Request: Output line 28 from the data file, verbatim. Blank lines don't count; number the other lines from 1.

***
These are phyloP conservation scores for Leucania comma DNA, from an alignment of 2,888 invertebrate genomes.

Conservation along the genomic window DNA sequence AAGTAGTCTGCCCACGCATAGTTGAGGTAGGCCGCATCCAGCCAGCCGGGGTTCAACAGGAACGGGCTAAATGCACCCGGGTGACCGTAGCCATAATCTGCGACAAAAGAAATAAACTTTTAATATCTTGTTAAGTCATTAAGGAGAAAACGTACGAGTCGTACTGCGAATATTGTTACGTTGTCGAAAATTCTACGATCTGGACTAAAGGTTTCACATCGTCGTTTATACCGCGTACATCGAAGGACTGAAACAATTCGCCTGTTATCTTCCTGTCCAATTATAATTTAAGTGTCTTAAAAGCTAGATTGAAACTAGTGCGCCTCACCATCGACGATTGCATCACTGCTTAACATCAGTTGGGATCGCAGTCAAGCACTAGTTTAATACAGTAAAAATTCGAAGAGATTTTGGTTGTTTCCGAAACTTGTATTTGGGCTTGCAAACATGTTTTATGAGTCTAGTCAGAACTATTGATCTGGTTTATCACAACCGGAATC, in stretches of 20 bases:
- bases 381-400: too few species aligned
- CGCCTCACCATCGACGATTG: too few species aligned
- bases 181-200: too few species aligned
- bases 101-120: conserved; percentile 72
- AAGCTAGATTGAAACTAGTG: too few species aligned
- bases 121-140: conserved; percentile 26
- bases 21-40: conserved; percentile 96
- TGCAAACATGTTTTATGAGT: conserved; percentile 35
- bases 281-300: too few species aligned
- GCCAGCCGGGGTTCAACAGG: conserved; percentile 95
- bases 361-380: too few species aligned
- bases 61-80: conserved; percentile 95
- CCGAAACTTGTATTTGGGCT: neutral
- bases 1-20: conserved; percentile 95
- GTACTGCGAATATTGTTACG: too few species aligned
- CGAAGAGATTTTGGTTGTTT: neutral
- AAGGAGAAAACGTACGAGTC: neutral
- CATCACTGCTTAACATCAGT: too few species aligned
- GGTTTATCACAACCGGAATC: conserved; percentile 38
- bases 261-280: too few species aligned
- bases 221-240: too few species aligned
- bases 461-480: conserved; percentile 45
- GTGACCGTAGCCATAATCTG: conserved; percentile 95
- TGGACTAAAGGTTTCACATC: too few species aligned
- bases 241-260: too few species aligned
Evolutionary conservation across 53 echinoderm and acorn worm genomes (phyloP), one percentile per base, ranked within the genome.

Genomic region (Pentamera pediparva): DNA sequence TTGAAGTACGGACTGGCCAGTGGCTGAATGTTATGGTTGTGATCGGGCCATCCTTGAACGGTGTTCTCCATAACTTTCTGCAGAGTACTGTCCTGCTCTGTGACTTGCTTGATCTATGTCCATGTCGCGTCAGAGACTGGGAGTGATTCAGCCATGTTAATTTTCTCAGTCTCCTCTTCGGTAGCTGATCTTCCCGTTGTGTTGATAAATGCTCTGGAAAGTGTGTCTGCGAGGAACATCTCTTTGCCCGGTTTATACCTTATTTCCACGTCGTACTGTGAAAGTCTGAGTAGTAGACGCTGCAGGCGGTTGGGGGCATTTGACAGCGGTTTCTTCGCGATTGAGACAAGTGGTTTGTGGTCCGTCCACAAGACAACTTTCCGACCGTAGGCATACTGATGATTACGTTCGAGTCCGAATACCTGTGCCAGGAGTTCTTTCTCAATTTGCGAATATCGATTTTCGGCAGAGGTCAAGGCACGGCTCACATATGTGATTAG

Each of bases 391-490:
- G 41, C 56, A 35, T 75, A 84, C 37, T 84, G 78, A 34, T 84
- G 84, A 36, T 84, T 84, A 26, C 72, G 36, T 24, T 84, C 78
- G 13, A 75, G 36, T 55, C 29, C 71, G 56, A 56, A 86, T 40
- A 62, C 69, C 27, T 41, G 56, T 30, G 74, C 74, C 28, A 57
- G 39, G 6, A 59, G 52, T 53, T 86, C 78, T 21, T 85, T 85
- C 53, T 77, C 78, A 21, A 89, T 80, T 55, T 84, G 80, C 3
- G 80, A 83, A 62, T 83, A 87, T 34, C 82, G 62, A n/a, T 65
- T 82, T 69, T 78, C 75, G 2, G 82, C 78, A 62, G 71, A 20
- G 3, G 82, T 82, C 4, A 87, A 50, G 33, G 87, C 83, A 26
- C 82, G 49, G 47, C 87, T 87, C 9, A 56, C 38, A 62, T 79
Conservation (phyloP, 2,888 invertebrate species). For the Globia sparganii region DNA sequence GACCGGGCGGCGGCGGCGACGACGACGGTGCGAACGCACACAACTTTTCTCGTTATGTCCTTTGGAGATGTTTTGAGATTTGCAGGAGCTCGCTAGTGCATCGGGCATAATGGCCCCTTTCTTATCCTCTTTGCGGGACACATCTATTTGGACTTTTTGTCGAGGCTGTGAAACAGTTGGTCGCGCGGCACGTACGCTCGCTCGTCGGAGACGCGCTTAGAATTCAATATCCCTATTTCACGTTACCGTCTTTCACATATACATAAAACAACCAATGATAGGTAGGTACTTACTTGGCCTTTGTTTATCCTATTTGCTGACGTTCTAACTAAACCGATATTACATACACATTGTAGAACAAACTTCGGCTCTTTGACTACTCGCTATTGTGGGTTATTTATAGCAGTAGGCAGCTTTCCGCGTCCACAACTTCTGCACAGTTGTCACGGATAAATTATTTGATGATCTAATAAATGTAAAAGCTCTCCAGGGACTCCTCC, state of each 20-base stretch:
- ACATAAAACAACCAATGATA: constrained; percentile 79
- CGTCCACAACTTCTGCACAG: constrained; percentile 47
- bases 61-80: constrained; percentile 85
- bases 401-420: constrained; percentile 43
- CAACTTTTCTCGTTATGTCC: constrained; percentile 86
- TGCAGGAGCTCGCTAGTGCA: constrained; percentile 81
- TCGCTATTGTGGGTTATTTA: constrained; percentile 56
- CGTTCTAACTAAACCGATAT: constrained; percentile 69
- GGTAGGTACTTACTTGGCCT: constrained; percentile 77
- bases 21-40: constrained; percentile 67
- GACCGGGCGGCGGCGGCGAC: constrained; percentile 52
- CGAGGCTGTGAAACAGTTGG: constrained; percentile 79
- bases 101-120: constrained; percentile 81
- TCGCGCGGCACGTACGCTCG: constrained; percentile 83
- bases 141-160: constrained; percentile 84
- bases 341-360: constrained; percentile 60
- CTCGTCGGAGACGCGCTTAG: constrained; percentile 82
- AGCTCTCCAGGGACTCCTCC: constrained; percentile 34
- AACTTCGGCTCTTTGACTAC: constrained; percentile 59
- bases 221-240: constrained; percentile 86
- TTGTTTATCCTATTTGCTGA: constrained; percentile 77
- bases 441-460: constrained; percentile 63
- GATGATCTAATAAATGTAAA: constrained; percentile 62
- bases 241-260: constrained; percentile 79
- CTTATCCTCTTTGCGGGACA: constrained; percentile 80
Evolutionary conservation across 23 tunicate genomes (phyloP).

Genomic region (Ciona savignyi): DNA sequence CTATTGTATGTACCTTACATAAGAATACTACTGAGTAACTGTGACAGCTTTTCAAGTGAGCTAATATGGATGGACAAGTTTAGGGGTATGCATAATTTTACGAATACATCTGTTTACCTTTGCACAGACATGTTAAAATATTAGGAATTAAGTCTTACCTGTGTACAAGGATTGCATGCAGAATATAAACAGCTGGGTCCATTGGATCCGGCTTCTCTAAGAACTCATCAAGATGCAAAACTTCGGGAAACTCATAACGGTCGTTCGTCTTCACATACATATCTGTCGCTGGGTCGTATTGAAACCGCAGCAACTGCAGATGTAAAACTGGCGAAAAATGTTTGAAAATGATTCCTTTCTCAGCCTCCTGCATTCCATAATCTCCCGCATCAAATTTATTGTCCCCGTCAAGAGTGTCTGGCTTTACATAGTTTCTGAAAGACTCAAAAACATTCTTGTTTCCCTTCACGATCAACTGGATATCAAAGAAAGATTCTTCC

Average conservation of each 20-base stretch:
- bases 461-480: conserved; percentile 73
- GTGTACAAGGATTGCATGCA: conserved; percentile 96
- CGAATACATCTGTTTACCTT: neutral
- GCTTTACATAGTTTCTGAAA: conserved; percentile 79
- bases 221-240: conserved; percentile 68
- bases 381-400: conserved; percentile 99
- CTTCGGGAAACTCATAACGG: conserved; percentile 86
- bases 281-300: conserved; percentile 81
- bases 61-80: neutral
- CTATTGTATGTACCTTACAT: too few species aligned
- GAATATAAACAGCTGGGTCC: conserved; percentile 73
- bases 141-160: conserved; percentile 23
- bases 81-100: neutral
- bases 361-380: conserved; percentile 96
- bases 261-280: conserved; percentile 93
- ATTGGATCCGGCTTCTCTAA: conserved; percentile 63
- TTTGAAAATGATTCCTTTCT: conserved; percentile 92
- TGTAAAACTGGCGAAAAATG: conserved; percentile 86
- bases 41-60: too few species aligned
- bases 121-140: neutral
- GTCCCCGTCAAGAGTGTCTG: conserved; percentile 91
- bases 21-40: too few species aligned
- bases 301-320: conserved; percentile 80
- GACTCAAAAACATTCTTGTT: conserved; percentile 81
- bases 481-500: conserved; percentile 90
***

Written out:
Evolutionary conservation across 53 echinoderm and acorn worm genomes (phyloP), one percentile per base, ranked within the genome.